Pepsi changed their logo and label design in the past year, making the new symbol less symmetric and their labels less cluttered with font. The move was made to help Pepsi connect with a new generation of consumers, including college students according to a Pepsi spokeswoman.
However, one demographic Pepsi does not need to worry about reaching is the Boston University student population.
Pepsi products can be purchased in every dining hall, vending machine, and athletic concession on BU’s campus. Meanwhile, no products of Pepsi’s main competitors are to be found in those same locations. The abundance of Pepsi products on campus is the result of a beverage contract between the university and the beverage company that began in 1998 and expires in 2013.
The beverage company’s contract with BU is one of over 750 contracts Pepsi has with colleges across the country. These contracts, which promise Pepsi exclusivity on campuses, have been a key component of Pepsi’s success in reaching young adults.
‘College students are an important audience to us, and we will continue to find ways to connect with them where they are,’ Pepsi spokeswoman Nicole Bradley said in an email.
In addition to providing soda to BU, Pepsi also supplies water bottles and sport drinks in vending machines and the fruit drinks in the dining halls. In return, the company receives advertising opportunities on BU-owned property, including Agganis Arena.
College students make an ideal demographic for cola companies, according to marketing experts. Susan Fournier,’ School of Management professor in marketing, said habits usually form after four years, and that cola has other properties especially appealing to college students.
‘If you think about who’s going to want caffeinated beverages, people studying are as good as it gets,’ Fournier said.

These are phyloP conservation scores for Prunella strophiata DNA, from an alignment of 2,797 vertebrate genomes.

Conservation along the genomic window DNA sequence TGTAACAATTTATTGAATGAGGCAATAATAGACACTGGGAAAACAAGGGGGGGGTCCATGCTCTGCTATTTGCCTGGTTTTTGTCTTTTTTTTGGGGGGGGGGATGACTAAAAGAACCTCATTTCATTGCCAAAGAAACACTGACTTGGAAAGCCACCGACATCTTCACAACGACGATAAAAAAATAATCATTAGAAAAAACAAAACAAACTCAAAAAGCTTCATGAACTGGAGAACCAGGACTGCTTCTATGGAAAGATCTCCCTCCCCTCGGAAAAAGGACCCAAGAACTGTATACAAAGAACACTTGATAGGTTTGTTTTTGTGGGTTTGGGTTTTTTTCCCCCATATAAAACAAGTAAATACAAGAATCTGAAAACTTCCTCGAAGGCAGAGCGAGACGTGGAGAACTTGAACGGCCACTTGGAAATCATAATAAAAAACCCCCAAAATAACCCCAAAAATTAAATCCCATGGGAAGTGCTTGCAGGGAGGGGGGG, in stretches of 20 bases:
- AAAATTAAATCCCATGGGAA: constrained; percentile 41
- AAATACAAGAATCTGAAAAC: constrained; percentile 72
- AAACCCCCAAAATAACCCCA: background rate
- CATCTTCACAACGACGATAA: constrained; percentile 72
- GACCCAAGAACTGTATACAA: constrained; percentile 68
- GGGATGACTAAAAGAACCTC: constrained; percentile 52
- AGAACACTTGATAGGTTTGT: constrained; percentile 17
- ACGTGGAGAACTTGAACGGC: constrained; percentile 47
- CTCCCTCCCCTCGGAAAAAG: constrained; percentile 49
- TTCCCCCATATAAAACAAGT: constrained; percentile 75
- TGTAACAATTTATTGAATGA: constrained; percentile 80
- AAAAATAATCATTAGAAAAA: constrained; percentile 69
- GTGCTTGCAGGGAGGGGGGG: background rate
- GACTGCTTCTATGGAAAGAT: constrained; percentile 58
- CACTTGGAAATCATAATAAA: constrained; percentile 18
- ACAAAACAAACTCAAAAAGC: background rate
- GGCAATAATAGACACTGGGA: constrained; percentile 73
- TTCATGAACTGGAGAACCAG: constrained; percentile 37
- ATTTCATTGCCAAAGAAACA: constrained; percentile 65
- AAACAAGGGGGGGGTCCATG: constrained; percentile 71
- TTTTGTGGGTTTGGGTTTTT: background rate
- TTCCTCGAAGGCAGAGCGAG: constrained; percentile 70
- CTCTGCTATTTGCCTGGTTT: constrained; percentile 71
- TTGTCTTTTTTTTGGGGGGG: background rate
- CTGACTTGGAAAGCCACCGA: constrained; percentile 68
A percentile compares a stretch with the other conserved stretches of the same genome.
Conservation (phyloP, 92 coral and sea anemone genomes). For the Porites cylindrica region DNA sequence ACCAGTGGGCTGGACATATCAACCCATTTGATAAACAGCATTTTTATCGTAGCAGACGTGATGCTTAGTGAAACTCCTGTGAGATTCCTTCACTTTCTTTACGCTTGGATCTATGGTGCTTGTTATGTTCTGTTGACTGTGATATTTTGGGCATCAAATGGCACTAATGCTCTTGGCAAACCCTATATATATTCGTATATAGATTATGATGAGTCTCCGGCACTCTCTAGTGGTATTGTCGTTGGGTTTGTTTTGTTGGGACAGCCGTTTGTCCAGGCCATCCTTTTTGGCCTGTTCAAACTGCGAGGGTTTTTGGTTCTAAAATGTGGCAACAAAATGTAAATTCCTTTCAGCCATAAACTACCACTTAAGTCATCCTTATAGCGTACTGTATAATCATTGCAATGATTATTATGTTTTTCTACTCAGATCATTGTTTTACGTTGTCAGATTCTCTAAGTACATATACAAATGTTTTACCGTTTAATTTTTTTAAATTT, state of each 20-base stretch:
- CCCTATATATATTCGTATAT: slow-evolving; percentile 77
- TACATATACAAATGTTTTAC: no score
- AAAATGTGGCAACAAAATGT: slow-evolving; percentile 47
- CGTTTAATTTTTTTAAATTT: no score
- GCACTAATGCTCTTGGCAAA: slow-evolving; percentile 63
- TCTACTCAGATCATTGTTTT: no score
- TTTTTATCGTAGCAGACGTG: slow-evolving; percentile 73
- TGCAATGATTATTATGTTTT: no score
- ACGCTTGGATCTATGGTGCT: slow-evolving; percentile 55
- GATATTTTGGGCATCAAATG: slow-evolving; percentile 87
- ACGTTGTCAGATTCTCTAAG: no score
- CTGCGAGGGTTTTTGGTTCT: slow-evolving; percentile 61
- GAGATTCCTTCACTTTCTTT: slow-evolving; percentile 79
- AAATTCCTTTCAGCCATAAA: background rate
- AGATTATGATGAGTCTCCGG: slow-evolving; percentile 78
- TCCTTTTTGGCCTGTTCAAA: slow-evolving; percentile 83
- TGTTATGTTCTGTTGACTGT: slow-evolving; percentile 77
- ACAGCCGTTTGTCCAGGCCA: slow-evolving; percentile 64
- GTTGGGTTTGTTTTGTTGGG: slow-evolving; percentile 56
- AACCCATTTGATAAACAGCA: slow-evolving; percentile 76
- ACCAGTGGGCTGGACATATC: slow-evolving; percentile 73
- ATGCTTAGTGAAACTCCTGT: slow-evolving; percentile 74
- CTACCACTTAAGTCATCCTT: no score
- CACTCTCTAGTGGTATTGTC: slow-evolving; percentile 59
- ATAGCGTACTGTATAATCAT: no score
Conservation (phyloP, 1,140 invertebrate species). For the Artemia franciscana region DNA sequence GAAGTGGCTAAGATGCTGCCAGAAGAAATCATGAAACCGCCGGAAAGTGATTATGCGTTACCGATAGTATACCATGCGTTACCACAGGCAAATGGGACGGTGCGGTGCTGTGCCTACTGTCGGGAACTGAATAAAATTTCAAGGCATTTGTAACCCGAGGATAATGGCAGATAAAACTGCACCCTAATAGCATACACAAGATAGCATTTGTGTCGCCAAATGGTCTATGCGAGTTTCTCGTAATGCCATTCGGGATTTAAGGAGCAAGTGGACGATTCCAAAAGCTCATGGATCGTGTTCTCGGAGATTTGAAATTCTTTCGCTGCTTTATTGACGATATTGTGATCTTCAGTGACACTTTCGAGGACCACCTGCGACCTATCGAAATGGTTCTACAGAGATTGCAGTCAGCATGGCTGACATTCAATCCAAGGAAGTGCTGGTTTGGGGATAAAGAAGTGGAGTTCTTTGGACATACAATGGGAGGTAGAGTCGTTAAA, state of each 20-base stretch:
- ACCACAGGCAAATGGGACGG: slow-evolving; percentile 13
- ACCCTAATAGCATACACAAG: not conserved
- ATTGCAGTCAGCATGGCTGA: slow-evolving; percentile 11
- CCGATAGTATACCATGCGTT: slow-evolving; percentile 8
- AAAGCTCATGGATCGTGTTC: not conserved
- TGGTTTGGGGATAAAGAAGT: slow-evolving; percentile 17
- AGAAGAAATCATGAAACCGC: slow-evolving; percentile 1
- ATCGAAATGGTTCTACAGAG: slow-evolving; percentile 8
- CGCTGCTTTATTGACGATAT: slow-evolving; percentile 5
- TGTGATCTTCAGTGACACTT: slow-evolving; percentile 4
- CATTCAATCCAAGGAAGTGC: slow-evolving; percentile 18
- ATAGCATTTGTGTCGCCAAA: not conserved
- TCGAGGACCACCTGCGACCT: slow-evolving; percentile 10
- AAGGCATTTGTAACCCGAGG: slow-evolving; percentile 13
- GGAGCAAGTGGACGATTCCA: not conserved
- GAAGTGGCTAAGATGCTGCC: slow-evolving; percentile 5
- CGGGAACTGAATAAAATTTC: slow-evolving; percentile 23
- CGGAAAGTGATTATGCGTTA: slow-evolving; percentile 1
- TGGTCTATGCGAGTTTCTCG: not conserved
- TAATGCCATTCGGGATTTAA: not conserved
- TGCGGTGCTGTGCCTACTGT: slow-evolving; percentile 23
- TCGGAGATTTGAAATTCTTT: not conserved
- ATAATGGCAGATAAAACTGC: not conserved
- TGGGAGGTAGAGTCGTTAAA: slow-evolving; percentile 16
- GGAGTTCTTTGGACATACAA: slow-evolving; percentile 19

Contracts with colleges allow Pepsi to get its products in the hands of college students, Fournier said, in the hopes that product distribution will lead to long-term Pepsi consumers.
‘Any distribution you get is going to make your brand expand,’ she said.
This is a marketing approach that first gained traction during WWII, when Coke made its beverages available to American soldiers, Fournier said.
‘When Coca-Cola was growing, the owner’s goal was to be ‘in the arm’s reach of desire,” Fournier said. ‘Soldiers would say, ‘We’re fighting for freedom and the right to drink Coca-Cola.”
But to inspire loyalty among a group, it’s not enough to simply make your beverage widely available, according to experts ‘-‘- which is why cola companies like Pepsi also rely on re-branding.
An expert in the advertising magazine Ad Age estimated that it cost Pepsi several hundred million dollars to the change its logo and labels. Bradley said the change was necessary to give the Pepsi brand a new and engaging feel.
‘There is a new dynamism to the Pepsi logo ‘-‘- it’s more alive,’ she said. ‘The wave is taking on a life of its own, appearing more open and closed across the Pepsi trademark.’
Bradley also said the brand changes were made because Pepsi felt that it needed to offer a fresh conversation between its consumers and its products.
‘There is no rule or special timing that dictates how often we change our campaigns or packaging,’ Bradley said. ‘When we feel that dialogue or our conversation needs to be refreshed, we make a change.’
John Verret, a advertising professor in the College of Communication, believes brand changes like Pepsi’s have more of an effect inside a company than in the wider world.
‘I think that they’re talking to themselves,’ Verret said. ‘I don’t think it [the logo] makes a darn bit of difference to consumers.’
BUT WHAT DO YOU THINK?
Other marketing experts disagree with this assessment. Fournier said brand updates are necessary to keep up with the contemporary consumer.
‘I think of design updates like having to get your car updated,’ Fournier said. ‘At some level, brands have to keep current.’
Ronald C. Curhan, Marketing Professor Emeritus at BU and a former consultant to both Pepsi and Coca-Cola, offered praise for the new logo.